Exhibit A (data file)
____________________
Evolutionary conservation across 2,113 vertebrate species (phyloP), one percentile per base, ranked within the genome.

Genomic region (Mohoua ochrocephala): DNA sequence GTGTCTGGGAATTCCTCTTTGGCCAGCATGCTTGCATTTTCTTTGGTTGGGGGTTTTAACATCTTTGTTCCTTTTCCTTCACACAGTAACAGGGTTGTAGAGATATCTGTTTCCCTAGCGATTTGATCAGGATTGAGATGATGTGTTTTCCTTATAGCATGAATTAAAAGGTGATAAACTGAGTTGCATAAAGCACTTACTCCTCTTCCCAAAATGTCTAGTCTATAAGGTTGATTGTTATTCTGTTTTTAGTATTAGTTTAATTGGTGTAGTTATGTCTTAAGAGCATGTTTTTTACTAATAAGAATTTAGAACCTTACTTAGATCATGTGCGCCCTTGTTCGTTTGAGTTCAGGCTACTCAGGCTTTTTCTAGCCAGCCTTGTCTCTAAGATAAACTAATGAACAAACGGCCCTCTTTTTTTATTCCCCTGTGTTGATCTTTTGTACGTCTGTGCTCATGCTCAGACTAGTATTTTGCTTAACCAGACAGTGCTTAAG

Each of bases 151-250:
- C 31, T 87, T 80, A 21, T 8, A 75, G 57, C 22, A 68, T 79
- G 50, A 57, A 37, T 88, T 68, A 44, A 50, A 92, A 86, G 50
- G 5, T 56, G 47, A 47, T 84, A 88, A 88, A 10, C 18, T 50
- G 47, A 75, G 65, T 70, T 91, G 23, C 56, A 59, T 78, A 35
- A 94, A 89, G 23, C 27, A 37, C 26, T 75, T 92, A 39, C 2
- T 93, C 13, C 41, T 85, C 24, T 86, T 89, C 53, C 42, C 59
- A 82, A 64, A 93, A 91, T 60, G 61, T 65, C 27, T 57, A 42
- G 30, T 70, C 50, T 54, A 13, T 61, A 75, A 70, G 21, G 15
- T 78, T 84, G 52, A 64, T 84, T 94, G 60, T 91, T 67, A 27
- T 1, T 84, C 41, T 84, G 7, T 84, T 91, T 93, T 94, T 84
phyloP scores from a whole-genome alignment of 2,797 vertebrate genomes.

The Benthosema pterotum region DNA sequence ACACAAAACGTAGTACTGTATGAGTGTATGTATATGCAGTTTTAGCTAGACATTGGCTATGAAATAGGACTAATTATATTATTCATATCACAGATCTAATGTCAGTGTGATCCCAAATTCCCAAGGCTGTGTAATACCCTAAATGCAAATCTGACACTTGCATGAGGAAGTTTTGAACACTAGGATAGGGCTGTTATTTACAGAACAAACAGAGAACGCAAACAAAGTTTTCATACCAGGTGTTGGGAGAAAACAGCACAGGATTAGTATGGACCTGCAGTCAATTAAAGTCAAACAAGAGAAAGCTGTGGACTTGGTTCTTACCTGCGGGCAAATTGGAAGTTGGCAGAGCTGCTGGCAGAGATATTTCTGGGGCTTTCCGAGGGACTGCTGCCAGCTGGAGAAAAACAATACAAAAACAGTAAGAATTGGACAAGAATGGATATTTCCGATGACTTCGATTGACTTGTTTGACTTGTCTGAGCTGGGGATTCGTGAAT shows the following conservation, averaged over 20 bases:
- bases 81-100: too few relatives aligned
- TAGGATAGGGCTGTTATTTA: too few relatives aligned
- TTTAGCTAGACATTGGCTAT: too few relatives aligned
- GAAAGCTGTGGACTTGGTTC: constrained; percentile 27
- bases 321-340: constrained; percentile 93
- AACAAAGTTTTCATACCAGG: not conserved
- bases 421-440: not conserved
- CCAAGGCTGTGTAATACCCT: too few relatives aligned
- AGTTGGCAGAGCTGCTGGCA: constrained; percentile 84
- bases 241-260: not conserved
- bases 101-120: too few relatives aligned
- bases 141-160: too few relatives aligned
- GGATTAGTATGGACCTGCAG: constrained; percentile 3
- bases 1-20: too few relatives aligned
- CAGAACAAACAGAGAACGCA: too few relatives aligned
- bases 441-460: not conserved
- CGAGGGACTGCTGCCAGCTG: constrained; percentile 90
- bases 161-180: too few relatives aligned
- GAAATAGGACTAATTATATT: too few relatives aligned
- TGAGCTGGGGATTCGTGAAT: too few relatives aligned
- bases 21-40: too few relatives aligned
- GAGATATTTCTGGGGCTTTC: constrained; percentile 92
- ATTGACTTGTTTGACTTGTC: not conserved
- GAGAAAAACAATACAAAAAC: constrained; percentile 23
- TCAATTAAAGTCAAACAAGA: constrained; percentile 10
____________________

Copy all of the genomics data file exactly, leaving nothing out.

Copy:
Evolutionary conservation across 2,113 vertebrate species (phyloP), one percentile per base, ranked within the genome.

Genomic region (Mohoua ochrocephala): DNA sequence GTGTCTGGGAATTCCTCTTTGGCCAGCATGCTTGCATTTTCTTTGGTTGGGGGTTTTAACATCTTTGTTCCTTTTCCTTCACACAGTAACAGGGTTGTAGAGATATCTGTTTCCCTAGCGATTTGATCAGGATTGAGATGATGTGTTTTCCTTATAGCATGAATTAAAAGGTGATAAACTGAGTTGCATAAAGCACTTACTCCTCTTCCCAAAATGTCTAGTCTATAAGGTTGATTGTTATTCTGTTTTTAGTATTAGTTTAATTGGTGTAGTTATGTCTTAAGAGCATGTTTTTTACTAATAAGAATTTAGAACCTTACTTAGATCATGTGCGCCCTTGTTCGTTTGAGTTCAGGCTACTCAGGCTTTTTCTAGCCAGCCTTGTCTCTAAGATAAACTAATGAACAAACGGCCCTCTTTTTTTATTCCCCTGTGTTGATCTTTTGTACGTCTGTGCTCATGCTCAGACTAGTATTTTGCTTAACCAGACAGTGCTTAAG

Each of bases 151-250:
- C 31, T 87, T 80, A 21, T 8, A 75, G 57, C 22, A 68, T 79
- G 50, A 57, A 37, T 88, T 68, A 44, A 50, A 92, A 86, G 50
- G 5, T 56, G 47, A 47, T 84, A 88, A 88, A 10, C 18, T 50
- G 47, A 75, G 65, T 70, T 91, G 23, C 56, A 59, T 78, A 35
- A 94, A 89, G 23, C 27, A 37, C 26, T 75, T 92, A 39, C 2
- T 93, C 13, C 41, T 85, C 24, T 86, T 89, C 53, C 42, C 59
- A 82, A 64, A 93, A 91, T 60, G 61, T 65, C 27, T 57, A 42
- G 30, T 70, C 50, T 54, A 13, T 61, A 75, A 70, G 21, G 15
- T 78, T 84, G 52, A 64, T 84, T 94, G 60, T 91, T 67, A 27
- T 1, T 84, C 41, T 84, G 7, T 84, T 91, T 93, T 94, T 84
phyloP scores from a whole-genome alignment of 2,797 vertebrate genomes.

The Benthosema pterotum region DNA sequence ACACAAAACGTAGTACTGTATGAGTGTATGTATATGCAGTTTTAGCTAGACATTGGCTATGAAATAGGACTAATTATATTATTCATATCACAGATCTAATGTCAGTGTGATCCCAAATTCCCAAGGCTGTGTAATACCCTAAATGCAAATCTGACACTTGCATGAGGAAGTTTTGAACACTAGGATAGGGCTGTTATTTACAGAACAAACAGAGAACGCAAACAAAGTTTTCATACCAGGTGTTGGGAGAAAACAGCACAGGATTAGTATGGACCTGCAGTCAATTAAAGTCAAACAAGAGAAAGCTGTGGACTTGGTTCTTACCTGCGGGCAAATTGGAAGTTGGCAGAGCTGCTGGCAGAGATATTTCTGGGGCTTTCCGAGGGACTGCTGCCAGCTGGAGAAAAACAATACAAAAACAGTAAGAATTGGACAAGAATGGATATTTCCGATGACTTCGATTGACTTGTTTGACTTGTCTGAGCTGGGGATTCGTGAAT shows the following conservation, averaged over 20 bases:
- bases 81-100: too few relatives aligned
- TAGGATAGGGCTGTTATTTA: too few relatives aligned
- TTTAGCTAGACATTGGCTAT: too few relatives aligned
- GAAAGCTGTGGACTTGGTTC: constrained; percentile 27
- bases 321-340: constrained; percentile 93
- AACAAAGTTTTCATACCAGG: not conserved
- bases 421-440: not conserved
- CCAAGGCTGTGTAATACCCT: too few relatives aligned
- AGTTGGCAGAGCTGCTGGCA: constrained; percentile 84
- bases 241-260: not conserved
- bases 101-120: too few relatives aligned
- bases 141-160: too few relatives aligned
- GGATTAGTATGGACCTGCAG: constrained; percentile 3
- bases 1-20: too few relatives aligned
- CAGAACAAACAGAGAACGCA: too few relatives aligned
- bases 441-460: not conserved
- CGAGGGACTGCTGCCAGCTG: constrained; percentile 90
- bases 161-180: too few relatives aligned
- GAAATAGGACTAATTATATT: too few relatives aligned
- TGAGCTGGGGATTCGTGAAT: too few relatives aligned
- bases 21-40: too few relatives aligned
- GAGATATTTCTGGGGCTTTC: constrained; percentile 92
- ATTGACTTGTTTGACTTGTC: not conserved
- GAGAAAAACAATACAAAAAC: constrained; percentile 23
- TCAATTAAAGTCAAACAAGA: constrained; percentile 10